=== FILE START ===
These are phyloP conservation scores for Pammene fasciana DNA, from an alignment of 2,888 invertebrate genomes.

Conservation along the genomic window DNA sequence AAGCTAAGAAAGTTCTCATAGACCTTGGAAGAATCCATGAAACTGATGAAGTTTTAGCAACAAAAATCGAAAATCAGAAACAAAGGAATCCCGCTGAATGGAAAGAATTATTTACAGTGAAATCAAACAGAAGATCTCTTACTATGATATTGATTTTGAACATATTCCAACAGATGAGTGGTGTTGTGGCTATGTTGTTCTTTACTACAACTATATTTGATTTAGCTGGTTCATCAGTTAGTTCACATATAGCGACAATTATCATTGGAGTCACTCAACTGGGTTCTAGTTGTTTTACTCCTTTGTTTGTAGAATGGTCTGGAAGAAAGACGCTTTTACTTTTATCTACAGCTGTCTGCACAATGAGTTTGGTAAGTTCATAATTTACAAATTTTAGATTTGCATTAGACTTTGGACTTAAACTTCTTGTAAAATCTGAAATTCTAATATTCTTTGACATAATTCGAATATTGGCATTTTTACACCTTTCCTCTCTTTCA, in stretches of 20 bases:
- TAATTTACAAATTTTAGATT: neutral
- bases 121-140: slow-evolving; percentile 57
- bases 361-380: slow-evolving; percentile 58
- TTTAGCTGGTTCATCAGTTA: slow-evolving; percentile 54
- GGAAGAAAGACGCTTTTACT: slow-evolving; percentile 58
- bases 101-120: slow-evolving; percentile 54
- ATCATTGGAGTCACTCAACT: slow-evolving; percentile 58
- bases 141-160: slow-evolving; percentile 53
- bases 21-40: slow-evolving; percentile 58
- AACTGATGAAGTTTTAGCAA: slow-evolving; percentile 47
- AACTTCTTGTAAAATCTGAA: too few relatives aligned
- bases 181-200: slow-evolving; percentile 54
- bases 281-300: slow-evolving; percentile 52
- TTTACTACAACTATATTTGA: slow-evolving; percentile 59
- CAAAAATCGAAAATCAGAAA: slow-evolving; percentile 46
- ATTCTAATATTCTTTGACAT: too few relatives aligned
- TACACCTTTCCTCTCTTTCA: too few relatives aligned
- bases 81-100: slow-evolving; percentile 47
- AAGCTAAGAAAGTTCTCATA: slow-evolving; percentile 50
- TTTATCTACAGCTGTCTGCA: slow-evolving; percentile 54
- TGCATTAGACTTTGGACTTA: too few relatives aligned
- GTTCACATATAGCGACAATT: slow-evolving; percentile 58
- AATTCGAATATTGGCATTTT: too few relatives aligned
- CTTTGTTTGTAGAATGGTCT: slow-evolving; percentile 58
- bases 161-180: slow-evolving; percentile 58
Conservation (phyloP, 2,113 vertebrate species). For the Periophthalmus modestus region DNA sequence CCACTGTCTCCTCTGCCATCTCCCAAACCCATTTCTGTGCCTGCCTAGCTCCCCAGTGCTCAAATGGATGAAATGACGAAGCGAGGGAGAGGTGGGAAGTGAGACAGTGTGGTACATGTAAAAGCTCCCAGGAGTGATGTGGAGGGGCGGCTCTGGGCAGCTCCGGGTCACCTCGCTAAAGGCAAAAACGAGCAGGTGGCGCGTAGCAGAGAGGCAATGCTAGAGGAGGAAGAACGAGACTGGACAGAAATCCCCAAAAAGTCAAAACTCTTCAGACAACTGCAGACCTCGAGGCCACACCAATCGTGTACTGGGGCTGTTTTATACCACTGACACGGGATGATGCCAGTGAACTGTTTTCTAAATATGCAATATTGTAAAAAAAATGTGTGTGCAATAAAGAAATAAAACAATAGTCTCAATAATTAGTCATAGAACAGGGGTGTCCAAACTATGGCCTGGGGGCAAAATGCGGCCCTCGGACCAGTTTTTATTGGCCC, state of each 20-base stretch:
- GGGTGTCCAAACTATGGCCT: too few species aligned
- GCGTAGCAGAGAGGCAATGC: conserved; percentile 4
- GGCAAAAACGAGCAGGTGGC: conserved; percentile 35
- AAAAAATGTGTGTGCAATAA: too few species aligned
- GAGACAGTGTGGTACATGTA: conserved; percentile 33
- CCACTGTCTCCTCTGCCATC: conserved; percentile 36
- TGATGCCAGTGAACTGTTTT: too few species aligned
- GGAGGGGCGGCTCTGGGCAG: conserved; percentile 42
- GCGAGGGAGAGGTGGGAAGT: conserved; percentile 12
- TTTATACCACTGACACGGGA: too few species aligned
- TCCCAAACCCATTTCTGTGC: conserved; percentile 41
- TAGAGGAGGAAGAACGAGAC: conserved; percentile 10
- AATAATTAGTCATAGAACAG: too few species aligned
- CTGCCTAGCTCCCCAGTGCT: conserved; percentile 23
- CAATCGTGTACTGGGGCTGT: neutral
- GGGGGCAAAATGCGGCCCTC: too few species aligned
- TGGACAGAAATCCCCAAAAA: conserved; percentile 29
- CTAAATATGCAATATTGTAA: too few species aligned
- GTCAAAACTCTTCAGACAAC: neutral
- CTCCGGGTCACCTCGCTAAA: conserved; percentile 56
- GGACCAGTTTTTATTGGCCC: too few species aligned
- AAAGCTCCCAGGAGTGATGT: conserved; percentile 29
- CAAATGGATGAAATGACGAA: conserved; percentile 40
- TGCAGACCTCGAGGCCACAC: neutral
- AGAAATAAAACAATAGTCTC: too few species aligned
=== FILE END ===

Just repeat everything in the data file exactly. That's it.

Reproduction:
These are phyloP conservation scores for Pammene fasciana DNA, from an alignment of 2,888 invertebrate genomes.

Conservation along the genomic window DNA sequence AAGCTAAGAAAGTTCTCATAGACCTTGGAAGAATCCATGAAACTGATGAAGTTTTAGCAACAAAAATCGAAAATCAGAAACAAAGGAATCCCGCTGAATGGAAAGAATTATTTACAGTGAAATCAAACAGAAGATCTCTTACTATGATATTGATTTTGAACATATTCCAACAGATGAGTGGTGTTGTGGCTATGTTGTTCTTTACTACAACTATATTTGATTTAGCTGGTTCATCAGTTAGTTCACATATAGCGACAATTATCATTGGAGTCACTCAACTGGGTTCTAGTTGTTTTACTCCTTTGTTTGTAGAATGGTCTGGAAGAAAGACGCTTTTACTTTTATCTACAGCTGTCTGCACAATGAGTTTGGTAAGTTCATAATTTACAAATTTTAGATTTGCATTAGACTTTGGACTTAAACTTCTTGTAAAATCTGAAATTCTAATATTCTTTGACATAATTCGAATATTGGCATTTTTACACCTTTCCTCTCTTTCA, in stretches of 20 bases:
- TAATTTACAAATTTTAGATT: neutral
- bases 121-140: slow-evolving; percentile 57
- bases 361-380: slow-evolving; percentile 58
- TTTAGCTGGTTCATCAGTTA: slow-evolving; percentile 54
- GGAAGAAAGACGCTTTTACT: slow-evolving; percentile 58
- bases 101-120: slow-evolving; percentile 54
- ATCATTGGAGTCACTCAACT: slow-evolving; percentile 58
- bases 141-160: slow-evolving; percentile 53
- bases 21-40: slow-evolving; percentile 58
- AACTGATGAAGTTTTAGCAA: slow-evolving; percentile 47
- AACTTCTTGTAAAATCTGAA: too few relatives aligned
- bases 181-200: slow-evolving; percentile 54
- bases 281-300: slow-evolving; percentile 52
- TTTACTACAACTATATTTGA: slow-evolving; percentile 59
- CAAAAATCGAAAATCAGAAA: slow-evolving; percentile 46
- ATTCTAATATTCTTTGACAT: too few relatives aligned
- TACACCTTTCCTCTCTTTCA: too few relatives aligned
- bases 81-100: slow-evolving; percentile 47
- AAGCTAAGAAAGTTCTCATA: slow-evolving; percentile 50
- TTTATCTACAGCTGTCTGCA: slow-evolving; percentile 54
- TGCATTAGACTTTGGACTTA: too few relatives aligned
- GTTCACATATAGCGACAATT: slow-evolving; percentile 58
- AATTCGAATATTGGCATTTT: too few relatives aligned
- CTTTGTTTGTAGAATGGTCT: slow-evolving; percentile 58
- bases 161-180: slow-evolving; percentile 58
Conservation (phyloP, 2,113 vertebrate species). For the Periophthalmus modestus region DNA sequence CCACTGTCTCCTCTGCCATCTCCCAAACCCATTTCTGTGCCTGCCTAGCTCCCCAGTGCTCAAATGGATGAAATGACGAAGCGAGGGAGAGGTGGGAAGTGAGACAGTGTGGTACATGTAAAAGCTCCCAGGAGTGATGTGGAGGGGCGGCTCTGGGCAGCTCCGGGTCACCTCGCTAAAGGCAAAAACGAGCAGGTGGCGCGTAGCAGAGAGGCAATGCTAGAGGAGGAAGAACGAGACTGGACAGAAATCCCCAAAAAGTCAAAACTCTTCAGACAACTGCAGACCTCGAGGCCACACCAATCGTGTACTGGGGCTGTTTTATACCACTGACACGGGATGATGCCAGTGAACTGTTTTCTAAATATGCAATATTGTAAAAAAAATGTGTGTGCAATAAAGAAATAAAACAATAGTCTCAATAATTAGTCATAGAACAGGGGTGTCCAAACTATGGCCTGGGGGCAAAATGCGGCCCTCGGACCAGTTTTTATTGGCCC, state of each 20-base stretch:
- GGGTGTCCAAACTATGGCCT: too few species aligned
- GCGTAGCAGAGAGGCAATGC: conserved; percentile 4
- GGCAAAAACGAGCAGGTGGC: conserved; percentile 35
- AAAAAATGTGTGTGCAATAA: too few species aligned
- GAGACAGTGTGGTACATGTA: conserved; percentile 33
- CCACTGTCTCCTCTGCCATC: conserved; percentile 36
- TGATGCCAGTGAACTGTTTT: too few species aligned
- GGAGGGGCGGCTCTGGGCAG: conserved; percentile 42
- GCGAGGGAGAGGTGGGAAGT: conserved; percentile 12
- TTTATACCACTGACACGGGA: too few species aligned
- TCCCAAACCCATTTCTGTGC: conserved; percentile 41
- TAGAGGAGGAAGAACGAGAC: conserved; percentile 10
- AATAATTAGTCATAGAACAG: too few species aligned
- CTGCCTAGCTCCCCAGTGCT: conserved; percentile 23
- CAATCGTGTACTGGGGCTGT: neutral
- GGGGGCAAAATGCGGCCCTC: too few species aligned
- TGGACAGAAATCCCCAAAAA: conserved; percentile 29
- CTAAATATGCAATATTGTAA: too few species aligned
- GTCAAAACTCTTCAGACAAC: neutral
- CTCCGGGTCACCTCGCTAAA: conserved; percentile 56
- GGACCAGTTTTTATTGGCCC: too few species aligned
- AAAGCTCCCAGGAGTGATGT: conserved; percentile 29
- CAAATGGATGAAATGACGAA: conserved; percentile 40
- TGCAGACCTCGAGGCCACAC: neutral
- AGAAATAAAACAATAGTCTC: too few species aligned